This preview shows pages 1–3. Sign up to view the full content.
This preview has intentionally blurred sections. Sign up to view the full version.View Full Document
Unformatted text preview: CRIMINAL LAW OUTLINE FALL 2006 I. Introduction A. The purposes of the criminal justice system 1. Punitive 2. Removes dangerous people from the community 3. Deters others a. public trials help set social standards 4. Gives society a chance at rehabilitation B. Proof beyond a reasonable doubt 1. In re Winship- the Supreme Court held that the due process clause protects the accused against conviction except upon proof beyond a reasonable doubt of every fact necessary to constitute the crime charged. a. right of accused to protect his liberty b. right against stigma c. public confidence in the standard of proof (respect for the system) d. Judge Harlan- there is a greater cost to false positives (convicting the innocent) than false negatives (letting a guilty man go) C. Two types of defenses 1. Missing element defense- the state failed to prove an element of the crime beyond a reasonable doubt 2. Affirmative defense- D admits that he did the act, but has a justification or excuse. Burden on D to prove a. justification- action wasnt wrongful, but was necessary b. excuse- the action was wrongful, but the person is not blameworthy D. Elements of a Crime 1. Conduct- an act or omission 2. Circumstance- surrounding the act (ex.- lack of consent) 3. Result- crime defined by prohibited conduct II. Actus Reus- culpable conduct. The physical portion of a crime. Voluntary acts or omissions. A. 3 principles limit the distribution of punishment 1. culpability- to safeguard conduct that is without fault from condemnation as criminal 2. legality- to give fair warning of the nature of the conduct declared to constitute an offense 3. proportionality- to differentiate on reasonable grounds between serious and minor offenses B. Overt and voluntary conduct- choice is central to blameworthiness 1. Involuntary acts= no liability a. Presumption of a voluntary act- D consciously performs the accused action. i. act- all bodily movement ii. voluntary- willful contraction of the muscle b. Martin v. State- officers arrested D at his home and took him onto the highway, where he used loud and profane language. Thus arrested for violating an Alabama statute- guilty if a person appears in a public place and manifests a drunken condition. The Court of Appeals held that, to be convicted under the statute, a voluntary appearance was presupposed. They therefore refused to convict D, who was involuntarily carried to the highway by the officers. c. Model Penal Code- a person is not guilty of an offense unless his liability is based on conduct which includes a voluntary act or the omission to perform an act of which he is physically capable. d. Lord Dennings involuntary acts i. automatism- an act which is done by the muscles without any control by the mind (spasm or convulsion) ii. an act done by a person not conscious of what he is doing (suffering from a concussion, sleepwalking) e. MPC involuntary acts, Section 2.01. All other acts are voluntary....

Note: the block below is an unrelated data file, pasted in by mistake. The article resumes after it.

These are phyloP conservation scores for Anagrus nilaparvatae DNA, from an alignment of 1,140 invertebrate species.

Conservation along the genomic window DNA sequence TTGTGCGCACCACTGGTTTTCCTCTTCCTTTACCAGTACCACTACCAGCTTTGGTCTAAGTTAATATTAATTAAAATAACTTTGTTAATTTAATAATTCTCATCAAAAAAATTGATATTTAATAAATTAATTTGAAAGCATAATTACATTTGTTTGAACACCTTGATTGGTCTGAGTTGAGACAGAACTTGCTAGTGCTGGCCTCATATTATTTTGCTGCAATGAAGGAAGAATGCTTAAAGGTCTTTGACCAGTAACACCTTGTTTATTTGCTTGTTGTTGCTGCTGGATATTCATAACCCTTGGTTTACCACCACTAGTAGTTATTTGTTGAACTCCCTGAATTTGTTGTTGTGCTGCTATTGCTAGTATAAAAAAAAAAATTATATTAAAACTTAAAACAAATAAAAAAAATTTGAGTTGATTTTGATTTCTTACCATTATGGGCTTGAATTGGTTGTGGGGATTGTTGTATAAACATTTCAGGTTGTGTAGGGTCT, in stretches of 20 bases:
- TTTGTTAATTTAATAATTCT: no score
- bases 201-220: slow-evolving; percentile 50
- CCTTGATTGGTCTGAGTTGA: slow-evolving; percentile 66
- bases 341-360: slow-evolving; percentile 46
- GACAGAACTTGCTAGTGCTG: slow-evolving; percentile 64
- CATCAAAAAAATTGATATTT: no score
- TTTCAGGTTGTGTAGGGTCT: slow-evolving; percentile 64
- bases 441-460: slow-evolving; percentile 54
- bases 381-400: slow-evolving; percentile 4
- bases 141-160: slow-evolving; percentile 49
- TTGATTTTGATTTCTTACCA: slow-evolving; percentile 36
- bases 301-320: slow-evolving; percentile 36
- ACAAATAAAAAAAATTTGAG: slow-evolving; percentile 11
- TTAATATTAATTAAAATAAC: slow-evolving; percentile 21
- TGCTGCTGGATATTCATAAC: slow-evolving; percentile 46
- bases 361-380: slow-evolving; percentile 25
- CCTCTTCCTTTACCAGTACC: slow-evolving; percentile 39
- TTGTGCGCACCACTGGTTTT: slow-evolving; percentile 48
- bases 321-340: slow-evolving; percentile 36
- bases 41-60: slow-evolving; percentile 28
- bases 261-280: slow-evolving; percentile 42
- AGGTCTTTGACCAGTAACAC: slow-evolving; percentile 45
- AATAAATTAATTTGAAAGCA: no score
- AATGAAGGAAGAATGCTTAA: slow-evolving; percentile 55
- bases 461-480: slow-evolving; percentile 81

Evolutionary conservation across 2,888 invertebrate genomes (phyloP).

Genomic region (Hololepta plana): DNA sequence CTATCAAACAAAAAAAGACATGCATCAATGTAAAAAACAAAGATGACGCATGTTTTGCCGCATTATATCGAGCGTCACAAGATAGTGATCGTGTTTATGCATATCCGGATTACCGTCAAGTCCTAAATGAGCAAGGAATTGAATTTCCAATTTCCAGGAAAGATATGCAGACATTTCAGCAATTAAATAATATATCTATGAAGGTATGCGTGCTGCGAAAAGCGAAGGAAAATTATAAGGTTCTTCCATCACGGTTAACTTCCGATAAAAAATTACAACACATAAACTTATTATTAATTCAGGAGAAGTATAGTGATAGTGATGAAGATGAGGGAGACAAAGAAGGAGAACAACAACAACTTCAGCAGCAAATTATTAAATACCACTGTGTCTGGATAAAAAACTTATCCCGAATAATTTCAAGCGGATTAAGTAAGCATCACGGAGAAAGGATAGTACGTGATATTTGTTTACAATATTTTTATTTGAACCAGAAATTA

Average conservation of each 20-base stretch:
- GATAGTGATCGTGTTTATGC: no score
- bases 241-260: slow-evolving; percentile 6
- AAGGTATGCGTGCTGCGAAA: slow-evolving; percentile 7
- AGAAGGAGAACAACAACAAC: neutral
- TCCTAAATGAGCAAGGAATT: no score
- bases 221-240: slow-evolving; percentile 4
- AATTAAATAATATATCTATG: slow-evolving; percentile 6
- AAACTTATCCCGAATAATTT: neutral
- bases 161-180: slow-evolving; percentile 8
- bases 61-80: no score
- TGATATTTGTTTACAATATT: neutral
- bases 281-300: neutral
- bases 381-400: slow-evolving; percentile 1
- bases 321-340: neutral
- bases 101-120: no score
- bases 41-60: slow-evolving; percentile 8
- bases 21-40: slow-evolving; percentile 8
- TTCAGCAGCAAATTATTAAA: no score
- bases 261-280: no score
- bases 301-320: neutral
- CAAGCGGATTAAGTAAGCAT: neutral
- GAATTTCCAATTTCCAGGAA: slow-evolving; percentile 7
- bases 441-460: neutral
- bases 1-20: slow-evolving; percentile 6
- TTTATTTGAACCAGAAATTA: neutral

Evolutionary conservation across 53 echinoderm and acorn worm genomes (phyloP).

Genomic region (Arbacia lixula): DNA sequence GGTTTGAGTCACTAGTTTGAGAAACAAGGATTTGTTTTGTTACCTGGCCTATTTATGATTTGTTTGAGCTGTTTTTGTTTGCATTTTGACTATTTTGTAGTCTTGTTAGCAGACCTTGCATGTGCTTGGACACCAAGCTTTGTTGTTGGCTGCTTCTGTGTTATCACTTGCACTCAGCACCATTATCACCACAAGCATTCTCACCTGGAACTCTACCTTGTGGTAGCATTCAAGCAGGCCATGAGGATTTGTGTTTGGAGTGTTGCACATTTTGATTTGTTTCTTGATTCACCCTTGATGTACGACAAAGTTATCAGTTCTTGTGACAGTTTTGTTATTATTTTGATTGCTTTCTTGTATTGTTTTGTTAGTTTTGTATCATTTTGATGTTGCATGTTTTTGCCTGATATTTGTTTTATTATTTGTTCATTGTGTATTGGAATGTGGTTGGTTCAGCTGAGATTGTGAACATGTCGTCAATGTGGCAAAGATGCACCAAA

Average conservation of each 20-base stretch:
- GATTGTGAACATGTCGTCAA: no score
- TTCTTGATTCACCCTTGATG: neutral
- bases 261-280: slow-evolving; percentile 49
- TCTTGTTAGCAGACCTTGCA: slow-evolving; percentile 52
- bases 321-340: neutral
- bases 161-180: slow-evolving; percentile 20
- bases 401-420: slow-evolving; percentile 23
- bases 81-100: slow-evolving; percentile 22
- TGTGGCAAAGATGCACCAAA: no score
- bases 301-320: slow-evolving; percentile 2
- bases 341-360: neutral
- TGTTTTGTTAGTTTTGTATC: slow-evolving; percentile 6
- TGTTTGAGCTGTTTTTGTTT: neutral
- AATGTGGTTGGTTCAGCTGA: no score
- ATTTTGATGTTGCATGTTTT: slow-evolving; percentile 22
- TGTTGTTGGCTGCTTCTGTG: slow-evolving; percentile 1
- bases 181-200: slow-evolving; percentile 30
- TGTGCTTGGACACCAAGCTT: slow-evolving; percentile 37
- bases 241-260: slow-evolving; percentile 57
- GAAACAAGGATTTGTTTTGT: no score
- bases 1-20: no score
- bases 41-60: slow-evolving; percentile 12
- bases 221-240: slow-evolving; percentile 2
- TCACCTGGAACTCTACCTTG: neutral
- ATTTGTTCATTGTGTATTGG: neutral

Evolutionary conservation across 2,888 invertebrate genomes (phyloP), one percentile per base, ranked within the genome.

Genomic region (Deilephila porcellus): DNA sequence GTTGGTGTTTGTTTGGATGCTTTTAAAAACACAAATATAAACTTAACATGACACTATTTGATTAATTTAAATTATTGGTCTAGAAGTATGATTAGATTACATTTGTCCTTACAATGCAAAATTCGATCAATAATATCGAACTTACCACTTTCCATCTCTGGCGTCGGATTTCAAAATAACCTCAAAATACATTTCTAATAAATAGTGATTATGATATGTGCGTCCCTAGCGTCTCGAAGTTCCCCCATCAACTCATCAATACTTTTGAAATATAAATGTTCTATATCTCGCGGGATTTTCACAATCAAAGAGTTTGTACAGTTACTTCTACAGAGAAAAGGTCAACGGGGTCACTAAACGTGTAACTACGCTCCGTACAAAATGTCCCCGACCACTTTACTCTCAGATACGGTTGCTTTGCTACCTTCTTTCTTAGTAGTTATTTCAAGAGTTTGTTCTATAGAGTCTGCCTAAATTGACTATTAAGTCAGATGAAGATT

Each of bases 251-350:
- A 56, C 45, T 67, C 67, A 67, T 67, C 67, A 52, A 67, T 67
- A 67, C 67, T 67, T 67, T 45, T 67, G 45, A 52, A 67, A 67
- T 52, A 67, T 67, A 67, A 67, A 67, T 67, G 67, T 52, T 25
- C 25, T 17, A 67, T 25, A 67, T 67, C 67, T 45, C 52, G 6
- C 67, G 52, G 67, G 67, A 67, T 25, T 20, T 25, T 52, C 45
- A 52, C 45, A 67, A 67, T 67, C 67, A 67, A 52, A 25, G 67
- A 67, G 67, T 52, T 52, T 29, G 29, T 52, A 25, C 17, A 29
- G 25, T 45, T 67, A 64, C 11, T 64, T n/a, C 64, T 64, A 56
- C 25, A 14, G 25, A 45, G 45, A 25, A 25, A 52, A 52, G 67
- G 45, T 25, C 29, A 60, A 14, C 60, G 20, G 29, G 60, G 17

View Full Document
This note was uploaded on 03/03/2010 for the course LAW 28465 taught by Professor Carson during the Fall '09 term at University of Texas at Austin.
- Fall '09